The unabridged list of books I read in July

My July reading highlight was finally reading Harry Potter and the Cursed Child and seeing how Rowling continued her story into the next generation.It felt like a slow month of reading for me. For good reason: It was. With six books read, July was my slowest month of reading this year. And it’s even slower than it looks since I read Harry Potter and the Cursed Child in one day, that day being July 31.

On the upside, my low reading tally is the result of spending loads of my free time with friends and family. And you definitely will not hear me complain about that!


* Asterisk indicates a #ReadMyOwnDamnBooks title

This was not a great month for reading my own books: Only two out of six were already in my library. So I didn’t meet my 50 percent goal this month. There’s always August…

The Eyre Affair by Jasper Fforde *

Ah, the first book in the Thursday Next literary detective series is a fun read. More on it here.

An Accidental Greek Wedding by Carol Grace 

The descriptions of Greece were delightful. I won’t lie, though: It pained me a little to see Greek-Americans portrayed so ridiculously. More of my thoughts on it here.

Tiny Pretty Things by Sona Charaipotra and Dhonielle Clayton

The plot of this novel kept me engaged, though I found the ending quite frustrating. More extended review here.

Magnus Chase and the Gods of Asgard, Book 1: The Sword of Summer by Rick Riordan

I chuckled often reading this novel. Ah, Riordan entertains me. More about my experience of reading it here.

Stargazy Pie by Laura Lockington

Oh, this book. I have more to say about it here and here.

Harry Potter and the Cursed Child by J. K. Rowling

I was counting down to when it would appear in my Nook (I preordered it). Since it’s a script, not a book, I can really only comment on the plot. How plausible is it given everything that has come before? To what extent does it embody the ethos of the original series? I’m going to address these as non-spoiler-y as possible.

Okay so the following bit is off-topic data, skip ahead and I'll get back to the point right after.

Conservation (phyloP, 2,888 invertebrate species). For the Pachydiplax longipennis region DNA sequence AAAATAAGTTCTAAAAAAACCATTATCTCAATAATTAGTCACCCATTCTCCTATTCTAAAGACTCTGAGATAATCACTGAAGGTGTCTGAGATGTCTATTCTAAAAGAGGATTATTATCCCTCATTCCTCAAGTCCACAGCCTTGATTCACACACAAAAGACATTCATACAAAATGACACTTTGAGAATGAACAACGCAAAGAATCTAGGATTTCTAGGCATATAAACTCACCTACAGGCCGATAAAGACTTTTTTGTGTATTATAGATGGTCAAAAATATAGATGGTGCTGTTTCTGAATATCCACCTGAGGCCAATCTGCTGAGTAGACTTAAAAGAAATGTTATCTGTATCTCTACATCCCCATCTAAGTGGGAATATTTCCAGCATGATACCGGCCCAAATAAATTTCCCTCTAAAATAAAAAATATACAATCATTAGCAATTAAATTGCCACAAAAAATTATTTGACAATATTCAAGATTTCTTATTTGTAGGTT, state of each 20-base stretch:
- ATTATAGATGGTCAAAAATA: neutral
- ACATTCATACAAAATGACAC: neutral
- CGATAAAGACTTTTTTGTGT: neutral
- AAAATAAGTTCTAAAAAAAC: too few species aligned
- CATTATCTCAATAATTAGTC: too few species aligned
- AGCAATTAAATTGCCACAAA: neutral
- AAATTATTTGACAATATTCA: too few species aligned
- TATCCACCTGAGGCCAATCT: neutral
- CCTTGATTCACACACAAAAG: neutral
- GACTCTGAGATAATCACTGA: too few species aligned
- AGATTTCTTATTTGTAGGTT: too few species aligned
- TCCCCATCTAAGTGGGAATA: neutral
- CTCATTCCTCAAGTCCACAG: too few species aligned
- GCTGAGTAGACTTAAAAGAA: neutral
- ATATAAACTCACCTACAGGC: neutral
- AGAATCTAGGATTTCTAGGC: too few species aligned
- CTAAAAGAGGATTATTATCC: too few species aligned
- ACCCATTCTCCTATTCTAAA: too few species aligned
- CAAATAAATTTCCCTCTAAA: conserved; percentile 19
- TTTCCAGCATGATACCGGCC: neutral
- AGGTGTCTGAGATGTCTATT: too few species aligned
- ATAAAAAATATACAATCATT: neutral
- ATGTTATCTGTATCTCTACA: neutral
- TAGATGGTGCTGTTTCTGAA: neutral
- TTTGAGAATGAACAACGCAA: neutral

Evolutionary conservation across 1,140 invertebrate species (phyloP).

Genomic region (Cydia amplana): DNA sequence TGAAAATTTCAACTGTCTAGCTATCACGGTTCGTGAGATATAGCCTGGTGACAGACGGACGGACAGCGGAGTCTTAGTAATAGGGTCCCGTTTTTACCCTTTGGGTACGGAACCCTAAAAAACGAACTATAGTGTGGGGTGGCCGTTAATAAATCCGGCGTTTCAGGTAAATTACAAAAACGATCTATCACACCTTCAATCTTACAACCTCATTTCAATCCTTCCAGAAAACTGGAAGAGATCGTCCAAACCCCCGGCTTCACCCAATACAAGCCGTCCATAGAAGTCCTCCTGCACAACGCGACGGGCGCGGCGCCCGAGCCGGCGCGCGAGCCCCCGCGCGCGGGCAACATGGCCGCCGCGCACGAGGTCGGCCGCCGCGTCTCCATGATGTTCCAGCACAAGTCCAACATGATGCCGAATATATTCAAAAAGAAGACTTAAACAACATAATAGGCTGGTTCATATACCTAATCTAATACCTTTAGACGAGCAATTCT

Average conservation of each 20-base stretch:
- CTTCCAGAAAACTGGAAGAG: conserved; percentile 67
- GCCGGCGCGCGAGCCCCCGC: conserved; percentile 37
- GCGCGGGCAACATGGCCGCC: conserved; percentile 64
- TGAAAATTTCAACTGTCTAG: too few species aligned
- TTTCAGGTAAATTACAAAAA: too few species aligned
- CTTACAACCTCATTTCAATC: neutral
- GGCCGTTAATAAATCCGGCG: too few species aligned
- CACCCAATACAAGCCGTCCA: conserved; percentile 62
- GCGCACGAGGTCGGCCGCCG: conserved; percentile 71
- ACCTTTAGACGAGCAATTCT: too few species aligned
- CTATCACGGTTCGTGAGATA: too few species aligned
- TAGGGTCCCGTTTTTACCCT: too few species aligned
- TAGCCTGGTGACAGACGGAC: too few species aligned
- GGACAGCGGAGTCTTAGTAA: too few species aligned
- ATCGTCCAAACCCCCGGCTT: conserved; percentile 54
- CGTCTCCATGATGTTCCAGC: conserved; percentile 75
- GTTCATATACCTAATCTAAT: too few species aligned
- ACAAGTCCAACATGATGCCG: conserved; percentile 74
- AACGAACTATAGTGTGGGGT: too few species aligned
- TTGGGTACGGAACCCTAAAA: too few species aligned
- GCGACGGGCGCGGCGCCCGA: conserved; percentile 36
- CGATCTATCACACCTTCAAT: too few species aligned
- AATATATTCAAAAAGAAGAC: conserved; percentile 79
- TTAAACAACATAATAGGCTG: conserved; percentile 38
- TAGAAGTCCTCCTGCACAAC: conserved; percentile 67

As to the former, I would say one significant plot element stretches the bounds of credibility somewhat but not to the extent that it turned me off. It’s speculative fiction. It’s allowed to stretch the bounds of credibility to some extent. In terms of the original series’ ethos, this story captures it beautifully. My favorite things about the books – the importance of community, friendship, personal responsibility, listening and seeing each other as they really are, recognizing and honoring the complexity in people – were all here. I found my affection for the characters deepened by my experience of this script.

It shouldn’t spoil the plot to say there is a significant time travel element. I’m gaga for time travel stories. I love how they inspire me to think about cause and effect and recognize that even an event that feels small and insignificant can have far reaching consequences. The use of time travel in this story provides a powerful sense of closure to the series. Though I don’t completely believe Rowling when she says Harry Potter is now over. Time will tell…


I’m in the process of reading them, so I expect to see all on my “read” list by the end of the month.

The Odyssey by Homer

I have the Fitzgerald translation in paperback and the Fagles translation on my Nook. I’m alternating between them to see which one captures my attention most intensely. Though I worry the deck is stacked against Fitzgerald since Fagles has been more often recommended to me.

Harry Mount’s Odyssey: Ancient Greece in the Footsteps of Odysseus by Harry Mount

I’m getting close to finishing this charming memoir.

Things Fall Apart by Chinue Achebe

So far, this classic is riveting, if deeply sad.


I’ve either read or begun reading quite a few of the books I bought this month. This pleases me! Also satisfying: I’ve only bought e-book titles already on my to-read list. This means I’ve found success resisting impulse buys. So the month was not a complete #ReadMyOwnDamnBooks fail.